Element Color Code
    Body text Black <s:color name="BodyText" value="000000" />
    Global navigation background Blue <s:color name="HeaderBackground" value="018dff" />
    Global navigation text White <s:color name="HeaderNavigationText" value="ffffff" />
    Current navigation background Red <s:color name="NavigationHoverBackground" value="e51400" />
    Current navigation text White <s:color name="Navigation" value="ffffff" />
    Title White <s:color name="SiteTitle" value="FFFFFF" />
    Footer background Black <s:color name="FooterBackground" value="000000" />
  6. To customize .spfont, download a copy of an .spfont file and open it in a text editor. Notice that the .spfont file is laid out a bit differently than .spcolor, but that both files share a similar structure.

    Screenshot that shows the contents of the .spfont file

  7. Edit each <s:fontSlot /> section to customize the font that SharePoint applies to the specified font slot on the page. For example, notice the first entry, <s:fontSlot name="title">. This entry describes which font SharePoint uses to style the title of the page. This section also specifies which font is used for different languages.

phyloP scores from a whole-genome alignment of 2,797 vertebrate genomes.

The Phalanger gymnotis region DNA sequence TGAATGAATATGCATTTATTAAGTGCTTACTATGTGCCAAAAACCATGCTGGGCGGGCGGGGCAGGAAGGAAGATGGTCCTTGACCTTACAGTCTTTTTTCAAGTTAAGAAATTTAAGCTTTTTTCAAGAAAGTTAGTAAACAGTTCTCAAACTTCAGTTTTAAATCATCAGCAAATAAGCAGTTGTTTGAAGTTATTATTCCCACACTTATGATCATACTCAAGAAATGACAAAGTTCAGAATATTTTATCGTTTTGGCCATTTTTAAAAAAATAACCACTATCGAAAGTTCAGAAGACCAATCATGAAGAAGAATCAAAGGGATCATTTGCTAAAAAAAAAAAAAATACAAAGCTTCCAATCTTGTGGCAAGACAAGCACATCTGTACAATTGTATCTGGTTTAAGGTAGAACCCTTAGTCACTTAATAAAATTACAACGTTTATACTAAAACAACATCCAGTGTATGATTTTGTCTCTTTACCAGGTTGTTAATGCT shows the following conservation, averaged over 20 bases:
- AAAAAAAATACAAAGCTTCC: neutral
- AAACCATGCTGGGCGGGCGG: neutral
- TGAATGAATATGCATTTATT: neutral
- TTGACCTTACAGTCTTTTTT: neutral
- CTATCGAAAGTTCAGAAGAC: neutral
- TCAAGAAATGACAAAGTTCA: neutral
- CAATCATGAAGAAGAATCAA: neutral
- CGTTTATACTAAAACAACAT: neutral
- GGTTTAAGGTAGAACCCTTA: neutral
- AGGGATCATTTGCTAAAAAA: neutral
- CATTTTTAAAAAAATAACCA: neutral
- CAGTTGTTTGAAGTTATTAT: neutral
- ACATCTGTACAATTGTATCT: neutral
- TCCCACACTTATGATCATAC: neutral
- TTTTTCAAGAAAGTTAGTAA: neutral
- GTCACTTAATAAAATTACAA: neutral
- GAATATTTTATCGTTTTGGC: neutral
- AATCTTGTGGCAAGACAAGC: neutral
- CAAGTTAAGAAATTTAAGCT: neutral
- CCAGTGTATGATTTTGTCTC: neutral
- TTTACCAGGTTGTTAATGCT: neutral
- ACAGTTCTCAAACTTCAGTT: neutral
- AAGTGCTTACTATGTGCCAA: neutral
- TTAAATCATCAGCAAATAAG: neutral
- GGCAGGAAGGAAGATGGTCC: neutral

You can upload custom fonts to SharePoint and point each entry to a custom .eot, .woff, .ttf, and .svg file.

  8. Upload the file to the Site settings > Theme > 15 folder.


    Save the file with a new file name (for example, custom_font.spfont).

    The following table maps page elements to fonts as they're defined in the .spfont file.

    Table 3. Mapping of page elements to fonts

    Element Font Code
    Title Open Sans <s:cs typeface="Open Sans" />
    Navigation Roboto <s:cs typeface="Roboto" />
    Headings Trajan Pro <s:cs typeface="Trajan Pro" />
    Body Open Sans <s:cs typeface="Open Sans" />

    You might have to ensure that some custom fonts are available to users' browsers. For example, if the headings refer to a Trajan Pro font, which is uncommon on most users' computers, add the following font declarations at the top of the <s:fontSlot> declaration. This will ensure that the correct font is displayed.

    <s:latin typeface="Trajan Pro" 
        eotsrc="/SiteAssets/Trajan Pro.eot" 
        woffsrc="/SiteAssets/Trajan Pro.woff" 
        ttfsrc="/SiteAssets/Trajan Pro.ttf" 
        svgsrc="/SiteAssets/Trajan Pro.svg"  />

Add a custom theme to SharePoint

After you make your customizations to the master page, .spcolor, and .spfont files, add them to the Composed Looks directory so that SharePoint can access them.

  1. Go to Site settings, and under Web Designer Galleries, select Composed Looks.

  2. Choose the new item link at the top left. The following window opens.

    Screenshot that shows the new composed look page